1. Where did radioactive seed implants originate?
The procedure was pioneered at the Memorial Sloan-Kettering
Cancer Institute in New York more than 20 years ago.
However, because advanced ultrasound technology was
not available, abdominal surgery and hand placement
of the seeds were utilized. This method was not consistently
successful, and was discontinued. Advances in ultrasound
technology several years ago now allow physicians
to create a map of the prostate and determine the
exact number of seeds -- usually between 40 and 100
-- to be implanted.
2. What does the treatment involve?
After spinal or general anesthesia, an ultrasound
probe is positioned in the rectum to allow for proper
needle alignment. A template guidance device, which
is attached to an ultrasound probe, has holes that
correspond to a grid on the ultrasound computer screen.
Implant needles are put through the appropriate template
holes. These needles may be preloaded with the seeds
or may attach to an applicator that dispenses the
radioactive seeds through the needles and into the
prostate. Each needle is guided through the template,
then through the perineum (the area between the rectum
and scrotum) to its predetermined position. The ultrasound
unit's screen allows the physician to see the needle's
exact position in the prostate. A predetermined number
of seeds are then implanted. When all seeds have been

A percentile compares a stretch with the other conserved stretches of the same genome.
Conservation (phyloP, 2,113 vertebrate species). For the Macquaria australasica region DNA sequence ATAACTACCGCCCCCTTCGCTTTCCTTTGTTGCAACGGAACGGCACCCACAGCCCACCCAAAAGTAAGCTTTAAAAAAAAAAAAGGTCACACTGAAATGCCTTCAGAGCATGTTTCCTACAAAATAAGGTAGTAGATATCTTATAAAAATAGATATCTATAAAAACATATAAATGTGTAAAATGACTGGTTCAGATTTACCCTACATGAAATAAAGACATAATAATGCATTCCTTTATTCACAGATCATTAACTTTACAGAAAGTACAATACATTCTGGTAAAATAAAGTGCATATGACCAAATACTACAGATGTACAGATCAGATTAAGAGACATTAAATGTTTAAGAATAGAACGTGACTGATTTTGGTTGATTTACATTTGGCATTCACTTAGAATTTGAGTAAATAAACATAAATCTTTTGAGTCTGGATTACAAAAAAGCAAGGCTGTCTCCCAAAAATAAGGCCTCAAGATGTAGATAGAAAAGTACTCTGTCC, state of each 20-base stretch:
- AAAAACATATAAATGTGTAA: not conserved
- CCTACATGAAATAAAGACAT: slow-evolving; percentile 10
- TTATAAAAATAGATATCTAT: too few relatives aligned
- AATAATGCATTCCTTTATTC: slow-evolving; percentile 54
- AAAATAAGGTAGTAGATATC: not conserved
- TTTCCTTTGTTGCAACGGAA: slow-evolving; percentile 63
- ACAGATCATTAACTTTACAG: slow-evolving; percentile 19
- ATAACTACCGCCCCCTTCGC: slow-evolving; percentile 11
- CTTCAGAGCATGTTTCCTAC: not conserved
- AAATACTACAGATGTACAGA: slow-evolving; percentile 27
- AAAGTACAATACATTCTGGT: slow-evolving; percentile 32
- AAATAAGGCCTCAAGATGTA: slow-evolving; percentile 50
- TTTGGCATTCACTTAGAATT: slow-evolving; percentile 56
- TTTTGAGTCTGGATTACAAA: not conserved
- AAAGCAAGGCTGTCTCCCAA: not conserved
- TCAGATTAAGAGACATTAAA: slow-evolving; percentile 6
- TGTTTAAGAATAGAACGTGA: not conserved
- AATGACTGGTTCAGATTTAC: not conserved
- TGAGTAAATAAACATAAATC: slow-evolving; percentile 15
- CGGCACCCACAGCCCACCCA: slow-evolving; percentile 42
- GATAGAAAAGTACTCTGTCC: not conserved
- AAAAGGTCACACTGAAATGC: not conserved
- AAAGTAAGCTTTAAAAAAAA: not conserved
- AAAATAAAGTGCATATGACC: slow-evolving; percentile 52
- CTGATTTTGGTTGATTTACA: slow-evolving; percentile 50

inserted, the ultrasound image is again reviewed to
verify seed placement.
3. What are possible complications?
Bruising or swelling between the legs may occur,
but usually disappears in a few days. Urinary discomfort
-- a sense of urgency, burning during urination, slight
bleeding or blood in the urine -- is to be expected
but will diminish as the seeds lose their radioactivity
within several months. Rectal irritation and occasional
rectal bleeding may occur, but should subside in less
than three months. Drinking plenty of fluids and avoiding
caffeine may help relieve the urination symptoms.
Most of the time you will not experience severe pain.
However, you might be uncomfortable. You may be given
sleeping pills or other medication to relax you. You
may have some erection problems immediately following
the treatment, but a large percentage of men who have
had this treatment report they are still able to have
erections, although they may not be as firm as they
were before the treatment.
4. What happens to the seeds?
The seeds, which are made of radioactive iodine,
iridium or palladium, eventually lose their potency
within a year, but remain in the prostate forever,
causing no problems. Because the seeds are imbedded
in the prostate gland, they cannot be passed to another
person through sexual activity.
5. How long after the treatment will I be able
to resume normal activities?
Usually, you can go back to work and to your normal
activities such as exercising or walking within a
few days. You should wait four to six weeks before
resuming sexual activities.
6. What type of follow-up is needed?
Follow-up with your urologist and radiation oncologist
should be done regularly -- usually every three to
six months for the first five years -- to check seed
placement and treatment progress. Physical examinations,
blood tests and transrectal ultrasound (TRUS) examinations
will be performed periodically.